“Nobody knows how many people have died. It could be 50 or even more,” recalls Khadiza Begum. The 50-year-old was among 396 Rohingya Muslims who had tried to reach Malaysia but who finally returned to the Bangladeshi shore after the boat carrying them was stranded at sea for two months.
Her estimate on the number of deaths comes from the funerals her son officiated as an imam, a Muslim preacher, on the same boat.The human smugglers never delivered them to their longed-for destination.
Khadiza had to run away from her home in Myanmar because of violence that UN investigators described as a “textbook example of ethnic cleansing”.
Neighbouring Bangladesh gave her shelter, settling the fleeing Rohingya Muslims in what has now become the world’s largest refugee camp.
Around one million Rohingya are housed in Cox’s Bazar in Bangladesh, and some among them, like Khadiza, hold dreams of a better life in Malaysia, lying across the Bay of Bengal.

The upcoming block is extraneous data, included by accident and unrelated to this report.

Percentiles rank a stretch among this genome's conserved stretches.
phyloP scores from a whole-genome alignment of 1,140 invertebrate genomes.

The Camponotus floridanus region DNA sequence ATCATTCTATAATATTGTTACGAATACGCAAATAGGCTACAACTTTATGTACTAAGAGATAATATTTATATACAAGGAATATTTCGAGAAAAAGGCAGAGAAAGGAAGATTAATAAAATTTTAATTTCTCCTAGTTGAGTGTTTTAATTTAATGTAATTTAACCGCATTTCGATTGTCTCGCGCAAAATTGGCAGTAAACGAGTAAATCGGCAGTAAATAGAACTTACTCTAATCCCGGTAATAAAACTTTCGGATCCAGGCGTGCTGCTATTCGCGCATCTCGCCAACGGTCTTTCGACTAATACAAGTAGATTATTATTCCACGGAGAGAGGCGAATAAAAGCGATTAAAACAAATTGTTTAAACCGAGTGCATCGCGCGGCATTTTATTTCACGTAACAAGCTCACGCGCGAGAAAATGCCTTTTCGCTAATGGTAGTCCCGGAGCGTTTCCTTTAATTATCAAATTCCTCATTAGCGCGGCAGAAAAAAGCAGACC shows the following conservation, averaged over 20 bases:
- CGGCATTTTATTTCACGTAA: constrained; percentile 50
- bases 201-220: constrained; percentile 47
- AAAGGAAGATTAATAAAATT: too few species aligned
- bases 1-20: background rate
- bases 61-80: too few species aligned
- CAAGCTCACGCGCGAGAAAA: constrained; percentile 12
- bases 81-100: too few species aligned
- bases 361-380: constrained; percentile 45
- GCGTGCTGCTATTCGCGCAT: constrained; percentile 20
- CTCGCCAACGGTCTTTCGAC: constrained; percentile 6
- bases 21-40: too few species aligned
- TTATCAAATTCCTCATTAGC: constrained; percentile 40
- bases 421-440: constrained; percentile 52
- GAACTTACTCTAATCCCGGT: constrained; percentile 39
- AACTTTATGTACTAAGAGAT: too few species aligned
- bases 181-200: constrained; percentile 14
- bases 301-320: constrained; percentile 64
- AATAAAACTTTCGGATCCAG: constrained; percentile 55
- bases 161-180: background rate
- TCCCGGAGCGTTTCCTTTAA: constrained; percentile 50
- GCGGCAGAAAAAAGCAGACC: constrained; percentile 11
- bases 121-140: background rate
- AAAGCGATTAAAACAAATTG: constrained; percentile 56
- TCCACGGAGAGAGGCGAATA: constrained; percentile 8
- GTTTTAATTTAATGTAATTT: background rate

But in Khadiza’s case, the dream turned into a nightmare. She recounts how the crew – the human traffickers – tried to conceal deaths on their crowded boat.
“They would run both engines so that none could hear the sound of splashing water when bodies were thrown out.”
Often, she says, the bodies were disposed of during the night: “I know for sure at least 14 to 15 women died.”
The death of a woman who was sitting next to her continues to traumatise Khadiza. Severely dehydrated, the woman was initially disoriented and behaving strangely. The crew took her to the upper deck of the boat, where Khadiza says she died.